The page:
Chances of survival.......fighters.

Discussion in 'Aviation' started by Lucky13, Apr 11, 2007.

  1. Lucky13

    Lucky13 Forum Mascot

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    In which fighter would you say you had the best chance of survival in if hit, crasch landing etc. during WWII?
     
  2. evangilder

    evangilder "Shooter"
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    For a crash landing, the P-47 was a good bet. One is it's sheer size, but the design of the ducting for the turbosupercharger ran at the bottom of the fuselage, which created a good crumple zone to protect the pilot's legs. It had a good survivability index as well. Look at Robert Johnson's plane after his mix up with Egon Mayer.

    Robert S. Johnson
     
  3. Thorlifter

    Thorlifter Well-Known Member

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    My beloved Corsair was also tough as nails. Seems like the gull wings would give you a bit of clearance/protection on a belly landing. Plus there are many many stories of shot up Corsairs flying hundreds of miles back to their base.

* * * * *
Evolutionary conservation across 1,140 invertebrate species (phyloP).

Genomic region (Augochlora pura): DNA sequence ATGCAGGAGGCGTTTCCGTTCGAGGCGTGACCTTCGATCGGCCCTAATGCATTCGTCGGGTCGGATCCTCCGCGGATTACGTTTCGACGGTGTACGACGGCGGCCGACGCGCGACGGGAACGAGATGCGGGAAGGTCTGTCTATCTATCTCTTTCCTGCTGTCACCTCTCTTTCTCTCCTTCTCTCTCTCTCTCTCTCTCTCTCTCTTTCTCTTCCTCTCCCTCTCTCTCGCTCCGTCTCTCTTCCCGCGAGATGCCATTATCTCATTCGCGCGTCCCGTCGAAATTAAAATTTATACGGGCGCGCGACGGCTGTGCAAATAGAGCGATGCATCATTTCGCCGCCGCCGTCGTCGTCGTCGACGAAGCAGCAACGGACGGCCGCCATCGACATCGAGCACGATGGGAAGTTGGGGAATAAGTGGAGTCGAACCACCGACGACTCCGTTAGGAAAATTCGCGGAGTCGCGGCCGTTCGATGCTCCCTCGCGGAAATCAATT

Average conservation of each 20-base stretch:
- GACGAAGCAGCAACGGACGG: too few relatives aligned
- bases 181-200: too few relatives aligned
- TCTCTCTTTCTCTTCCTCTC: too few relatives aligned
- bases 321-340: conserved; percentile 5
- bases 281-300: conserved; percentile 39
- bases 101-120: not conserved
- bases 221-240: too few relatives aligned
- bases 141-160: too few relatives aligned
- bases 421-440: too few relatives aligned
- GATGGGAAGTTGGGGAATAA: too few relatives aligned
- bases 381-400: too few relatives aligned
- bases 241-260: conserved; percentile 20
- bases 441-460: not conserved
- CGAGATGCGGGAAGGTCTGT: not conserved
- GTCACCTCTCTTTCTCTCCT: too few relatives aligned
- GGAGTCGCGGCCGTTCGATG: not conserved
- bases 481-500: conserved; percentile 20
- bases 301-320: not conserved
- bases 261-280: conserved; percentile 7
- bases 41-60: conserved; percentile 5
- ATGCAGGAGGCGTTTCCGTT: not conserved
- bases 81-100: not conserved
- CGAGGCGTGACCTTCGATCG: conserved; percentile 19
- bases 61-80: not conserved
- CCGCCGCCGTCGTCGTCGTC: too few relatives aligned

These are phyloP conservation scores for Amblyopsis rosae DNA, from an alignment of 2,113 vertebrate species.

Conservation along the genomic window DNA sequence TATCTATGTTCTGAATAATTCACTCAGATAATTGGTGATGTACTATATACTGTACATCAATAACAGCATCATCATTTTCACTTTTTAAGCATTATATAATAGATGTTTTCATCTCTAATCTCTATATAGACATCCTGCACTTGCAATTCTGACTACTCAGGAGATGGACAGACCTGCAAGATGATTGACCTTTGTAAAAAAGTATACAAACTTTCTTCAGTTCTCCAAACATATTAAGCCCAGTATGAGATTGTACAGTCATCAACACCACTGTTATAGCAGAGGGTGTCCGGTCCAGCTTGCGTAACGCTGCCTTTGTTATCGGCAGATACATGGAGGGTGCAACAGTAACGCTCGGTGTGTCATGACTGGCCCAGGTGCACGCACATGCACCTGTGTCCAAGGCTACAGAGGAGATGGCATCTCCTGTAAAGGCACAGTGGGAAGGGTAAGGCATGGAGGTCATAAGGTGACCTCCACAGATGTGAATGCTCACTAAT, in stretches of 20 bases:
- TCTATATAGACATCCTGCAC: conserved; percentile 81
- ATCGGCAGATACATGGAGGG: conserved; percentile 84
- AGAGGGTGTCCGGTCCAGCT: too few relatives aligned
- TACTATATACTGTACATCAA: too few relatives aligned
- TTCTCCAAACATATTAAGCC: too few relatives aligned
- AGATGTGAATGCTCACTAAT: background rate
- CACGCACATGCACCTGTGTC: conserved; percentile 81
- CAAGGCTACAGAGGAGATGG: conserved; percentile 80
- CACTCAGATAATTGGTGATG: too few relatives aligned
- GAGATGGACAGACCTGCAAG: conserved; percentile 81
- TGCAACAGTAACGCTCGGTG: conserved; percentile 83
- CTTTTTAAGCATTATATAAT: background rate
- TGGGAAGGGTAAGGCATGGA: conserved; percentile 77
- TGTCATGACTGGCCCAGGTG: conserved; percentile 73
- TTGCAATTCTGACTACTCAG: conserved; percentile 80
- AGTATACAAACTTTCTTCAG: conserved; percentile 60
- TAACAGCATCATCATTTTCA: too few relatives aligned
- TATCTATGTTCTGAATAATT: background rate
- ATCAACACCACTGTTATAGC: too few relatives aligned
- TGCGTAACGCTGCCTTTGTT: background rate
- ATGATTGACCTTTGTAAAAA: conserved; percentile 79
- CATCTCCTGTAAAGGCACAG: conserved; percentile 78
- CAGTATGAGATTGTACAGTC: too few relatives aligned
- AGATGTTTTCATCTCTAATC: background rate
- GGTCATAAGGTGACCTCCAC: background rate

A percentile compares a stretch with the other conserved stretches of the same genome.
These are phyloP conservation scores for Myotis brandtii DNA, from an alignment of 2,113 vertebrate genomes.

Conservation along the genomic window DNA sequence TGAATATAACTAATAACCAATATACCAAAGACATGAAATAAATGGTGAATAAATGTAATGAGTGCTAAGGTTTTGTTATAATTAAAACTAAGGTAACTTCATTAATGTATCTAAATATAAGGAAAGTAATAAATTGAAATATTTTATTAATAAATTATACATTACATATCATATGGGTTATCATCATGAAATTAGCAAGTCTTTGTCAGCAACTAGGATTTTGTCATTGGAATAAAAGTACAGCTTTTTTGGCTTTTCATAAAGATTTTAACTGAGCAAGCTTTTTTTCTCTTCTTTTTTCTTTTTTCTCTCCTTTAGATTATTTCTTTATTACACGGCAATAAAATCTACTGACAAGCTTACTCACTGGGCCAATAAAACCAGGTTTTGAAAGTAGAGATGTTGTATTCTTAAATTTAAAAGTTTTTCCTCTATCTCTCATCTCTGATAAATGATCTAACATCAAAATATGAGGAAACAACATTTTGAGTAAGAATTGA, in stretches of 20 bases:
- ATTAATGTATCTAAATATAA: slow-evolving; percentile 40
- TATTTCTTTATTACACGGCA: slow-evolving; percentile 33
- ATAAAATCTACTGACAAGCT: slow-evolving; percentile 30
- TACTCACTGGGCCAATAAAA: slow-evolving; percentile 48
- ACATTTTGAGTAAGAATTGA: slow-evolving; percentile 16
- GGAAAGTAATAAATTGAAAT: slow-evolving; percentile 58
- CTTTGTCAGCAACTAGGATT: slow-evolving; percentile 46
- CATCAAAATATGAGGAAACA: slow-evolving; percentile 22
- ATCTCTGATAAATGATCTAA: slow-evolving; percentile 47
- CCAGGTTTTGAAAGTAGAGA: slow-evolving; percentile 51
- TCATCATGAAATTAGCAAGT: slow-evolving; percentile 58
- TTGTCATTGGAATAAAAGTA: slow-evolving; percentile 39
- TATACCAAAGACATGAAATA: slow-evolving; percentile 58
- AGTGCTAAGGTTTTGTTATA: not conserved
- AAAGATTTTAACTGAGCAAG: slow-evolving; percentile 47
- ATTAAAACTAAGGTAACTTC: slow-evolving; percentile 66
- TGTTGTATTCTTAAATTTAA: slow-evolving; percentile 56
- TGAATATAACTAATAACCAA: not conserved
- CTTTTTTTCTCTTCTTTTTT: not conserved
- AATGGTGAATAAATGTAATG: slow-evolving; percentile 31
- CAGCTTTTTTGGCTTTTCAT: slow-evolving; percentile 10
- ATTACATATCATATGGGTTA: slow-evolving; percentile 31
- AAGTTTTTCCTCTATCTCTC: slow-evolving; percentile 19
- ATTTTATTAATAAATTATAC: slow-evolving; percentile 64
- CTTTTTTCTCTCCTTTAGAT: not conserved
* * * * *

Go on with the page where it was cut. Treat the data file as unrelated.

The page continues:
I wouldn't want to belly land in the P-51. That big ol belly scoop seems like it would just dig into the ground and flip you over. I could be wrong though.
     
  4. Jank

    Jank Member

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    From the Pilot Training Manual of the P-47N, pages 89-90:

    Make a forced landing with wheels up, unless you are positive that you can make a runway with gear down.

    The plane has a built-in skid for belly landings. You are safer with your wheels up and nine times out of ten the damage is less.

    When making a forced landing, keep your speed up even though the terrain is rough or wooded. An N, which is built like a bulldozer, will plough right through. If your safety belt and shoulder harness are secure you'll be all right.